German steel producers, traders, and buyers expect price and production levels to weaken slightly in May with inventory sentiment mixed, S&P Global Commodity Insights monthly steel sentiment survey showed.
The pricing index stood at 42 for May, suggesting a bearish market sentiment, compared with April’s reading of 75.
Flat steel down in April, long steel stable
Flat steel prices fell over Eur100/mt on the month in April, while long steel prices were fairly stable. Participants were in a wait-and-see mode in the month due to muted demand and uncertainties created by Russia’s invasion of Ukraine end-February.
Buyer inventories decreased in April, with service centers and distributors preferring to sell from existing stock. Mills reported gaps in their orderbooks due to minimal demand and cancellations from key industries, including the automotive sector.
Demand was dull across the flat and long steel products during the month, with the Easter holiday reducing buying interest. Limited demand from end-consumers, uncertainties because of the war in Ukraine, sanctions on Russia, disruption of traditional supply chains and sliding import offers led the bullish trends to relax overall in April and even reverse in the flat steel market.
However, mill sources said rising production costs had put a potential floor under falling prices, as energy, logistics and raw materials drove input costs higher. Many participants interpreted the weakening prices through April as a sign of market stabilization rather than a correction. Some sources said they expect prices to “bounce back” later in the year.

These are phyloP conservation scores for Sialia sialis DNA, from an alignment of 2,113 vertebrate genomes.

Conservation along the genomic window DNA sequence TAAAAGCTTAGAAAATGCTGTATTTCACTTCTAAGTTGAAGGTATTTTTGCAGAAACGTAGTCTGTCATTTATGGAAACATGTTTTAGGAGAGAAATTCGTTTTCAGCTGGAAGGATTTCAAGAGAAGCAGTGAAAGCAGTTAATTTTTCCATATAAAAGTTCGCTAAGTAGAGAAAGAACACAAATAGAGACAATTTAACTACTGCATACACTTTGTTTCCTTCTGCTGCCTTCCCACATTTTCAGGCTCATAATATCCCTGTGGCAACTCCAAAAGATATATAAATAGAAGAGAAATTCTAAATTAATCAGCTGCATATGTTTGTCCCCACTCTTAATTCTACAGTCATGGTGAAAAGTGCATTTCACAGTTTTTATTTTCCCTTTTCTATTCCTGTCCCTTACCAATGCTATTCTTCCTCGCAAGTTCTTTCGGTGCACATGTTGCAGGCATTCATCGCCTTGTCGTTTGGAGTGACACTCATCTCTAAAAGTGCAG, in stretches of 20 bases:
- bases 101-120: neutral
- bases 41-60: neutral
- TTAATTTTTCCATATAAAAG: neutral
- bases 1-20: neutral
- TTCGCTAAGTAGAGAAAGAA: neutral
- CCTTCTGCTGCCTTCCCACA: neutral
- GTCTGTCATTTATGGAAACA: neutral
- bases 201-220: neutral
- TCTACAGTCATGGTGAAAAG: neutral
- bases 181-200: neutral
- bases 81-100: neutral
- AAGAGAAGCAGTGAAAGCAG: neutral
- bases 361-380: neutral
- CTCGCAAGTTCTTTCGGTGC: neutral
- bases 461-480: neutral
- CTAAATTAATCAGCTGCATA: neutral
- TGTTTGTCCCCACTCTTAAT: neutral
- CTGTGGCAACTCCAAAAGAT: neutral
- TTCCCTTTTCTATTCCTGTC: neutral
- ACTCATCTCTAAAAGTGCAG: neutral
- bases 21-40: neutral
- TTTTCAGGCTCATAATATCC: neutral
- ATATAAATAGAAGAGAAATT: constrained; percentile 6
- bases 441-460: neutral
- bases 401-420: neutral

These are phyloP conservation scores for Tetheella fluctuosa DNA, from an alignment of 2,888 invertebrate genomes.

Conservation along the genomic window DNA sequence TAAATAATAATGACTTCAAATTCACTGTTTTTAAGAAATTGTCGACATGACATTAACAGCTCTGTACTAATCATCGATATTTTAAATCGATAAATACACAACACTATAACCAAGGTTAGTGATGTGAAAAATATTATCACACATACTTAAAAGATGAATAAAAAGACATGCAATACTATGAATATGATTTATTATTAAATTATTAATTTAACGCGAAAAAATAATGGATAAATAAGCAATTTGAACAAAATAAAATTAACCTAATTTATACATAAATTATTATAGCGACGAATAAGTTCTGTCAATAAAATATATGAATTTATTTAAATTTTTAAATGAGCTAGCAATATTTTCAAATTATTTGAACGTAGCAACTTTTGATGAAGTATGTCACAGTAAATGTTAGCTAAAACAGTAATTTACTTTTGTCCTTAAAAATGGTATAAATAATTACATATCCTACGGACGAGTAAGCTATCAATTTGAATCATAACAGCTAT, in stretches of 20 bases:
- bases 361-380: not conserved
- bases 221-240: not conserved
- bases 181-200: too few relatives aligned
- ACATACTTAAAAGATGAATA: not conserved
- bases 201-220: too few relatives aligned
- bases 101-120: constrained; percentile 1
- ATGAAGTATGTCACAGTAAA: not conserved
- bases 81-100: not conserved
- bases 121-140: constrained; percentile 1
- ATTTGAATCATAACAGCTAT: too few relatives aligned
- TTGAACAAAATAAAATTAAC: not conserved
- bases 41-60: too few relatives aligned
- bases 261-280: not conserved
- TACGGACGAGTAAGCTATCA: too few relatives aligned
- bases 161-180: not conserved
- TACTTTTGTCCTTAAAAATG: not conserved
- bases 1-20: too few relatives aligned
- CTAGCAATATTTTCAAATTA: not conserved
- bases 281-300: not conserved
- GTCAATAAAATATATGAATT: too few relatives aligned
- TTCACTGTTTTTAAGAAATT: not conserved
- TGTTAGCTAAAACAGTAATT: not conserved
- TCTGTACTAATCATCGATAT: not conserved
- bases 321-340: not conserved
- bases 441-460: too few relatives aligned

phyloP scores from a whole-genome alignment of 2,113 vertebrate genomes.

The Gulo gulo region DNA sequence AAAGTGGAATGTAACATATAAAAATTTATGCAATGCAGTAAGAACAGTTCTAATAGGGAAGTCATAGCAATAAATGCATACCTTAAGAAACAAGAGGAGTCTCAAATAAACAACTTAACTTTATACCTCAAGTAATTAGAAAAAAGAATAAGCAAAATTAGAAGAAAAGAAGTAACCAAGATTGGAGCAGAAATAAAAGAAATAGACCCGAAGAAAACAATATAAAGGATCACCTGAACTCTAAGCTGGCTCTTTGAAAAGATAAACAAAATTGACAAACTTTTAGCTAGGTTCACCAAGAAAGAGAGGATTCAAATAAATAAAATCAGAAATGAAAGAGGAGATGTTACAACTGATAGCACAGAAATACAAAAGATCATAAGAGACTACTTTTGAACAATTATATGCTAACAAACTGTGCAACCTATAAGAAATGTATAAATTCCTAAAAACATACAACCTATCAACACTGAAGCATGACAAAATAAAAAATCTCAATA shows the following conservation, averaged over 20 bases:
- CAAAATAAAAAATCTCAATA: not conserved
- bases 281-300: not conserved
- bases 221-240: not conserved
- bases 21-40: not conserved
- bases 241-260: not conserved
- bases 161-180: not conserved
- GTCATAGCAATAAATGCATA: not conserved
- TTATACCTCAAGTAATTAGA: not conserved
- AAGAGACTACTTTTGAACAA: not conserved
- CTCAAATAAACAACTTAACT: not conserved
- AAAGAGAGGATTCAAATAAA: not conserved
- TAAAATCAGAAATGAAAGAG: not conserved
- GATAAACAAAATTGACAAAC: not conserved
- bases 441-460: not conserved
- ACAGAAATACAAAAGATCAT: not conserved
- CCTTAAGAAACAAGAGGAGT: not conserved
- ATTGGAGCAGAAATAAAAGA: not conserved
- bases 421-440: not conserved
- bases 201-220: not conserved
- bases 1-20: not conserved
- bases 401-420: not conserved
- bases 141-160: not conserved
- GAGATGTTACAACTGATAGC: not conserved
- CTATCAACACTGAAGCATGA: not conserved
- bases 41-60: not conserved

“It’s important to remember these reductions are from record highs, following a historic rally,” said a distributor source. “A slight weakening isn’t unexpected; we see it as a stabilization rather than a correction. Prices may bounce back.”
May sentiment about inventories mixed, production weak
Producers were more bearish about prices in May with an index score of 40, compared with buy-side respondents at a reading of 44.
“We’re expecting EU domestic long steel prices to remain largely stable over May, but perhaps with some small corrections,” a Benelux-based distributor said. “Mills have a good order book. They are fully booked for May rolling and have no real import pressure.”
Producers and buy-side sources expect production levels to remain largely stable or slightly lower in May at an index score of 40, up 11 points from April.
Energy costs are the primary concern, with sources citing mills’ preference to reduce output over price cuts. Sources said they are worried about dramatic losses in production if Russian gas supply to Germany is cut off like Poland and Bulgaria.
Respondents had mixed expectations about market inventory levels. Buy-side sources scored 60 on the index, suggesting an inventory build in May, particularly among flat steel respondents, while producers expect a decrease at 31 points.
Long steel producers were comparatively more pessimistic about inventory levels in the month.
Buyers may look to rebuild depleted stock in May and order material for third-quarter coverage, while producers expect buyers to continue to exhaust inventories.
Sources said they expect prices to stabilize at a more acceptable level for buyers in May, as they look to restock.
— Benjamin Steven, Maria TanatarRabia Arif